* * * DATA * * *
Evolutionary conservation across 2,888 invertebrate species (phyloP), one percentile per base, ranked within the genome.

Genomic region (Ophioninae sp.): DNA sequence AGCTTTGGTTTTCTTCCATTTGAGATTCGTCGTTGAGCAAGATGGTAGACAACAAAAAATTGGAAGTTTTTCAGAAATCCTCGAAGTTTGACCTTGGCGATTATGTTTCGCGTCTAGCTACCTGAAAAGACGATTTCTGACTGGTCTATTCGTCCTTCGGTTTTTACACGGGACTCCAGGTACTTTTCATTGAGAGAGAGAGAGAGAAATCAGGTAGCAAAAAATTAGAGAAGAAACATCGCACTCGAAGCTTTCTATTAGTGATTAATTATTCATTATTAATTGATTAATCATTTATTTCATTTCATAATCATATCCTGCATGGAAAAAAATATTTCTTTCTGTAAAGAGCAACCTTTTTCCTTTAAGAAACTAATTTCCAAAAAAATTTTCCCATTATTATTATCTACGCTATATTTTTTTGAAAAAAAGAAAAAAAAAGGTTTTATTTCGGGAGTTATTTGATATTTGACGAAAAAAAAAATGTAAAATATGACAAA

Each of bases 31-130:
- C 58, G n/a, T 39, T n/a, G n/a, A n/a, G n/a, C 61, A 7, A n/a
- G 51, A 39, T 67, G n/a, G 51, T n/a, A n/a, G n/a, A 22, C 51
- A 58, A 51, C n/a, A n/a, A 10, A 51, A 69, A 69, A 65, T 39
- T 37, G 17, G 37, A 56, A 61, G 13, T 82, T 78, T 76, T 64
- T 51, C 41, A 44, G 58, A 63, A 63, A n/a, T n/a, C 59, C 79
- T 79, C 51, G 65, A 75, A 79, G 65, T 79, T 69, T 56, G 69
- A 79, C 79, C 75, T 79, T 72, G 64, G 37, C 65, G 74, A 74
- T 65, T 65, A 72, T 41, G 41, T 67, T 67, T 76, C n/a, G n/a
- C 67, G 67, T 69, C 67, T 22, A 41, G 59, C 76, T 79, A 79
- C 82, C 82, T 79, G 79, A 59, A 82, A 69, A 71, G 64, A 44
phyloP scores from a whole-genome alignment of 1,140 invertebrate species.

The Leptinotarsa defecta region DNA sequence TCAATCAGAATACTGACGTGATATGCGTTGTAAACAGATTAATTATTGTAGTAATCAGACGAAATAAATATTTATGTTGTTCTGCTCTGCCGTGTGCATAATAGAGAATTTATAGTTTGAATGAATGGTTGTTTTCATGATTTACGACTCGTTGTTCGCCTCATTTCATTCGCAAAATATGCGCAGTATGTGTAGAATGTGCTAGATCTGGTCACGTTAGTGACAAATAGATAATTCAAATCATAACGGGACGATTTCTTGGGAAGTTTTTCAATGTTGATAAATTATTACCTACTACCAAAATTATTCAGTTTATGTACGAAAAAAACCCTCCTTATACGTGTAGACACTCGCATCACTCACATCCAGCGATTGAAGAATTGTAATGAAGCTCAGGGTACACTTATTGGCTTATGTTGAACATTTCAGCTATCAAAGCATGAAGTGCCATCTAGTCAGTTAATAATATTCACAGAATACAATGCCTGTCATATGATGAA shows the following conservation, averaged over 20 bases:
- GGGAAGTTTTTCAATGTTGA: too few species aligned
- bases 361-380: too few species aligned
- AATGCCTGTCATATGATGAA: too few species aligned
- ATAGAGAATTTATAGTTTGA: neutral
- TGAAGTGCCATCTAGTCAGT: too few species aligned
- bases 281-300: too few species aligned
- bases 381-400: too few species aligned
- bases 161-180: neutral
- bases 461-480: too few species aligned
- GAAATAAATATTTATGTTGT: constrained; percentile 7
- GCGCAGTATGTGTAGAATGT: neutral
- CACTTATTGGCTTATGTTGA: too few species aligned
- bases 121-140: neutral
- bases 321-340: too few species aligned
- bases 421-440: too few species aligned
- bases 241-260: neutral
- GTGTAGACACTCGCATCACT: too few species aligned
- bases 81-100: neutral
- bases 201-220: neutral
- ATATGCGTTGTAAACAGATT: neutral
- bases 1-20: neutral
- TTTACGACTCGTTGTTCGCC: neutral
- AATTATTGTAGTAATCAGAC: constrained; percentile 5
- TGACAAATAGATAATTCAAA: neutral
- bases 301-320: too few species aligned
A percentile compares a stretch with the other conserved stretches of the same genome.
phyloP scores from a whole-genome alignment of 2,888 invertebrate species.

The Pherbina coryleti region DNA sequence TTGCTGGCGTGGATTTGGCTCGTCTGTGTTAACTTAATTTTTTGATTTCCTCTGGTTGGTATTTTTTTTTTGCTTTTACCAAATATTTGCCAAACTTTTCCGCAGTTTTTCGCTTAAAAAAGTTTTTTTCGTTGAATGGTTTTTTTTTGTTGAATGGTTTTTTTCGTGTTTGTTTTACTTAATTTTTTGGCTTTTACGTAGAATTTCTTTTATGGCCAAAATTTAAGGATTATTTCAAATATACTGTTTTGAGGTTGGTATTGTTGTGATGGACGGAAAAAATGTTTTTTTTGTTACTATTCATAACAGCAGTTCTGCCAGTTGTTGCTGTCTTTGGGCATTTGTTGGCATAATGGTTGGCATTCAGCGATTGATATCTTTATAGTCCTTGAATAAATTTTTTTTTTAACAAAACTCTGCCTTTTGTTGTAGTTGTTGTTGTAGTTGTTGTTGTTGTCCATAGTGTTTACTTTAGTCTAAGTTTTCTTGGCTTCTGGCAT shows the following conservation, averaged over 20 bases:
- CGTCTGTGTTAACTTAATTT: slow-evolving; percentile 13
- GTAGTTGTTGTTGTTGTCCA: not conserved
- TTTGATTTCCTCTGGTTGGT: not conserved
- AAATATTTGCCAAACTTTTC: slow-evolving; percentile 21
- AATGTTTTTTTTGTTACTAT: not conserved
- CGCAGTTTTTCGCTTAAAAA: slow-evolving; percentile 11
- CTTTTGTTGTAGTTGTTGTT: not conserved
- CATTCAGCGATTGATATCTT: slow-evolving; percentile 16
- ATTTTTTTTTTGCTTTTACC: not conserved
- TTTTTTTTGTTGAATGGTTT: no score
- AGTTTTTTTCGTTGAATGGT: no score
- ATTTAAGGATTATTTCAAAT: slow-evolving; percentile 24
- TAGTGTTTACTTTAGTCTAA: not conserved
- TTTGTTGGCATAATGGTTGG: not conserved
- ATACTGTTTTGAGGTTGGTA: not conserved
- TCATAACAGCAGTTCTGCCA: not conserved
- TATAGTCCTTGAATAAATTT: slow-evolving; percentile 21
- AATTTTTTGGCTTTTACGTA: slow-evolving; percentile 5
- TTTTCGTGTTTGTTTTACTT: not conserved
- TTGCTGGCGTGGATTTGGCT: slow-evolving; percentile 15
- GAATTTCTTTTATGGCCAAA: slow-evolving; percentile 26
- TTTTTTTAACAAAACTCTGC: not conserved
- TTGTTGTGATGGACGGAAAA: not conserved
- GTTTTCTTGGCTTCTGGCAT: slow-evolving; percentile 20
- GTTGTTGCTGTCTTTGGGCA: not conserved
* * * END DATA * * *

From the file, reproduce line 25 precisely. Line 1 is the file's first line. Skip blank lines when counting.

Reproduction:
- GAAATAAATATTTATGTTGT: constrained; percentile 7